Peter Doyle is the author of three Ned Kelly Award-winning novels – Get Rich Quick (1996), Amaze Your Friends (1998), and The Devil’s Jump (2001) – featuring Billy Glasheen, the crook-with-a-heart of – well, not quite solid, but let’s say 10-carat – gold. Doyle's books present a kind of secret history of postwar Australia, where crooks, scammers, entertainers, politicians and showbiz hangers-on all rub shoulders, chasing their various big paydays, sometimes forming unlikely alliances along the way. The fourth Billy Glasheen novel, The Big Whatever, will be published in May 2015.
In the intervening years, Doyle has become a leading curator of Sydney’s criminal past. Invited to put together an exhibition for the city’s Justice & Police Museum, he spent years ensconced in their Forensic Photography Archive. The books that emerged from that research – City of Shadows (2007) and Crooks Like Us (2009) – went global: thousands of previously unseen smoky views of Sydney streets and interiors, along with mugshots of 1920s street crims, inspired filmmakers and television producers, designers Karl Lagerfeld and Ralph Lauren, and brought record crowds to Sydney’s Justice & Police Museum. Peter is currently working on a third book, which continues his investigation of Sydney crime-scene photography, this time documenting the 50s and 60s. Suburban Noir will be published by Verse Chorus Press in late 2016.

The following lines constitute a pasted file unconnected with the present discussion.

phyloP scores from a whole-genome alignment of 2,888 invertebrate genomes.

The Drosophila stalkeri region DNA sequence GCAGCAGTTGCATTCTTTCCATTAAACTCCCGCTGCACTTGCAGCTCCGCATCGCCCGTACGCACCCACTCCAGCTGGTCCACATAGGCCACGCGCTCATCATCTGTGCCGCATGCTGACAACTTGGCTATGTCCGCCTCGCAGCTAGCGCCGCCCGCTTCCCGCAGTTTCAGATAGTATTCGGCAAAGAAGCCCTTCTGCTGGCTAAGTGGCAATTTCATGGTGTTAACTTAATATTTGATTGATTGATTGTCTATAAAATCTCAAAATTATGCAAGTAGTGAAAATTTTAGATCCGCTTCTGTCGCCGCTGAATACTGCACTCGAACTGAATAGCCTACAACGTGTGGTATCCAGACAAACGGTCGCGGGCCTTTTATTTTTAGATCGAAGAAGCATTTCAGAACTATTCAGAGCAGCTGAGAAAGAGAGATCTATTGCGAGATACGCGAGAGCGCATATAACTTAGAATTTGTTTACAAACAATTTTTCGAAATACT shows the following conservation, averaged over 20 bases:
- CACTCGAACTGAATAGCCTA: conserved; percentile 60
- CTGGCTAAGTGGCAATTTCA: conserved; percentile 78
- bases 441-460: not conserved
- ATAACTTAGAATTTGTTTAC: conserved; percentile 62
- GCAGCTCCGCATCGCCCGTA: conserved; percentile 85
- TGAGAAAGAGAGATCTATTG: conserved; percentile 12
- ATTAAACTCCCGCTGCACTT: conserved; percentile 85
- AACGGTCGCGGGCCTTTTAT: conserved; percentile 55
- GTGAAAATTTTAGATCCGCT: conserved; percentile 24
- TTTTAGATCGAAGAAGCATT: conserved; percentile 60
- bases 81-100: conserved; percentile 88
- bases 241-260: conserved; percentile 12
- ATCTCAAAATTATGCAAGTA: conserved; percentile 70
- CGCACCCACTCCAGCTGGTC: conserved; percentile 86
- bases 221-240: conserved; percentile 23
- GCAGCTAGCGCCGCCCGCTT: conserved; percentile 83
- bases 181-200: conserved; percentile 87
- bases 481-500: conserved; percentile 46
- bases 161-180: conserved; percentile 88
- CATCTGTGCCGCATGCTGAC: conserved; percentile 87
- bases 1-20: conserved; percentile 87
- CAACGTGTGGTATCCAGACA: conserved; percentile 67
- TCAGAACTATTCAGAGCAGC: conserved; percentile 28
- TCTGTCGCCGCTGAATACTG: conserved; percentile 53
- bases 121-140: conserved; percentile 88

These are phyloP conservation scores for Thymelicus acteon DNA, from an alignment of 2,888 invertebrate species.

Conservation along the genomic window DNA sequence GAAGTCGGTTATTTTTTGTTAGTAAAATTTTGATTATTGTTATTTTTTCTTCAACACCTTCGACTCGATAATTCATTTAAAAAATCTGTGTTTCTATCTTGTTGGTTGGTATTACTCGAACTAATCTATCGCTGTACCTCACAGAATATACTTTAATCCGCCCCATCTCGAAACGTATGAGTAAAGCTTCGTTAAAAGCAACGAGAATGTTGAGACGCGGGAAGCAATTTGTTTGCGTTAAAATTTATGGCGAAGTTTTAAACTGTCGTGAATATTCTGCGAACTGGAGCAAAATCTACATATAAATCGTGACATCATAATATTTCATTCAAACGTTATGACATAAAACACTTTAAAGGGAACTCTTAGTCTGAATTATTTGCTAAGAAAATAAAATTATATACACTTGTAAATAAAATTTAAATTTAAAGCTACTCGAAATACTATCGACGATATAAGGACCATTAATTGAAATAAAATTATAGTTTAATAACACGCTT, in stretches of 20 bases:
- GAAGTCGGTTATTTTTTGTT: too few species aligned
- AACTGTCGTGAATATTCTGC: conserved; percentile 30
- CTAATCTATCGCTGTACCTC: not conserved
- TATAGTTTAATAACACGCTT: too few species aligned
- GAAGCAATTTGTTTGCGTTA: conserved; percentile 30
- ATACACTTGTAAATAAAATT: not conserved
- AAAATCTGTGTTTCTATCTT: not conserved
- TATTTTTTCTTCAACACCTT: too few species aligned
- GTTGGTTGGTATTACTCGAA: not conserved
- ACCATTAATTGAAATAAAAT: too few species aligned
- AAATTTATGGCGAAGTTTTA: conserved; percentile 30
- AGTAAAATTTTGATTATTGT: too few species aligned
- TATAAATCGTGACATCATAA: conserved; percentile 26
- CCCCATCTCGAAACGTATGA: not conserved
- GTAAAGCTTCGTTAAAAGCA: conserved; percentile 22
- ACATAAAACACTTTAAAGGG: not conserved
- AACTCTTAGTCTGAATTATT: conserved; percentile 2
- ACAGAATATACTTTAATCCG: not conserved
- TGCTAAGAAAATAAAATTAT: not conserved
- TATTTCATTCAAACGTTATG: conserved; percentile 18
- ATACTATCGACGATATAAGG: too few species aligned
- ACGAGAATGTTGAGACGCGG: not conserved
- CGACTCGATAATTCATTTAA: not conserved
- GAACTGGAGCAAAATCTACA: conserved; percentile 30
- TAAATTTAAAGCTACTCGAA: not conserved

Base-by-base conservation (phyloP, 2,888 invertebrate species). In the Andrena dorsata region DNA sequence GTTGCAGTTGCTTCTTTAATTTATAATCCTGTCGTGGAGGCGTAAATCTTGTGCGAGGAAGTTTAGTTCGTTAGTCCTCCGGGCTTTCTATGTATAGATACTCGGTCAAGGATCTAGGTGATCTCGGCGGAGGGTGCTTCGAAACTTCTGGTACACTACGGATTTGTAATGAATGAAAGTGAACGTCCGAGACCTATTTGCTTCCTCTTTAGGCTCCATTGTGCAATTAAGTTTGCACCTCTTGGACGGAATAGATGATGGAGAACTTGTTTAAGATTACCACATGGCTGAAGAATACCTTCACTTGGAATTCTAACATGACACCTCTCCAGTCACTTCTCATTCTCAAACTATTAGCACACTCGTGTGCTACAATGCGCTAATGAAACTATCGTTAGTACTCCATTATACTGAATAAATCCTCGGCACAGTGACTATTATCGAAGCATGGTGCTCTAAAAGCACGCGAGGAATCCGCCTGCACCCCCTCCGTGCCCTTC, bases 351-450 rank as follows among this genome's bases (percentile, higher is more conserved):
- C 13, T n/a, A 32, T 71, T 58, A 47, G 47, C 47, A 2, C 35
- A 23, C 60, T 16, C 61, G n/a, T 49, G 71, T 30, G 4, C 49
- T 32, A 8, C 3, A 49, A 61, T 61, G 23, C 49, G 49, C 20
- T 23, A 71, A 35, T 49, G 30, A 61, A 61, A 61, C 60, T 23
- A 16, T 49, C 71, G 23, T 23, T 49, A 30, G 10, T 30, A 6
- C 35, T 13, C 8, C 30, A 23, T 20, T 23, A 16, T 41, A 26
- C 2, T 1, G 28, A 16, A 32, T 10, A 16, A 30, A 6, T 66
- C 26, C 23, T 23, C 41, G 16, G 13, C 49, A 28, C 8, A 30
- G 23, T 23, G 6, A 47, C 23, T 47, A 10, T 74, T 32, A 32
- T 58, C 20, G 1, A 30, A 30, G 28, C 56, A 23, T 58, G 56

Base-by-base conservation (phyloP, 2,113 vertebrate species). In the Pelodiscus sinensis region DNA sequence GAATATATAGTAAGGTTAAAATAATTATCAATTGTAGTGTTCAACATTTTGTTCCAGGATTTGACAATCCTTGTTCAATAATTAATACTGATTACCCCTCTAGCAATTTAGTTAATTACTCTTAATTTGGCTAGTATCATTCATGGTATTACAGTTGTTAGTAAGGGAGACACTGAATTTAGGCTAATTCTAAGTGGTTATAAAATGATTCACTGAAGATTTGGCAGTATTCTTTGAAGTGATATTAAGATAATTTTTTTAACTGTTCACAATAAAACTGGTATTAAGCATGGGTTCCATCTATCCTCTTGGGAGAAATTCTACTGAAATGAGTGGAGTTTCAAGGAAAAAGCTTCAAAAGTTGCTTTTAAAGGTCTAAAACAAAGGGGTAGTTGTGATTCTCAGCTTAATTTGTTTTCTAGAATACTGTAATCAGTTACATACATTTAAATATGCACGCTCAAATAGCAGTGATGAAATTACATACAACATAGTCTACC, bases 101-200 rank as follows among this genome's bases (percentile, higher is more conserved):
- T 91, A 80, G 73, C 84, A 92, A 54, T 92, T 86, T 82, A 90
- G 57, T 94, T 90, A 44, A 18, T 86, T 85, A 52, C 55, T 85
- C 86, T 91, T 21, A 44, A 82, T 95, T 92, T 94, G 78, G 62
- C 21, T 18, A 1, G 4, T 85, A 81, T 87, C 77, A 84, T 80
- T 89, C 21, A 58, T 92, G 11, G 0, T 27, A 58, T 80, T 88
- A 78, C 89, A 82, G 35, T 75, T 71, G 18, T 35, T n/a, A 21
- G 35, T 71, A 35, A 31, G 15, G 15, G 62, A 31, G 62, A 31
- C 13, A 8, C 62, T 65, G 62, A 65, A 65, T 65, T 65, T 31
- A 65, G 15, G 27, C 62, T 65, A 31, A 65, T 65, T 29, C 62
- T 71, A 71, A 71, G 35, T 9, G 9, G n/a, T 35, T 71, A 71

Somewhere along the line Doyle acquired a PhD in media and musicology (he is also one of the country’s leading slide guitarists), and currently lectures in writing, film, and cultural history at Macquarie University. He has appeared in a string of TV documentaries, including the award-winning Recipe for Murder (dir. Sonia Bible, 2011), as well as Wide Open Road (Paul Clarke, 2011) and Tough Nuts (Jack Hoysted, 2009) – and at this point he’s essentially Sydney’s go-to person for all things to do with its shady past. Whether it’s pop music, murder, the drug trade, political corruption, or just local colour, Doyle knows the backstreets and byways of his hometown like no one else.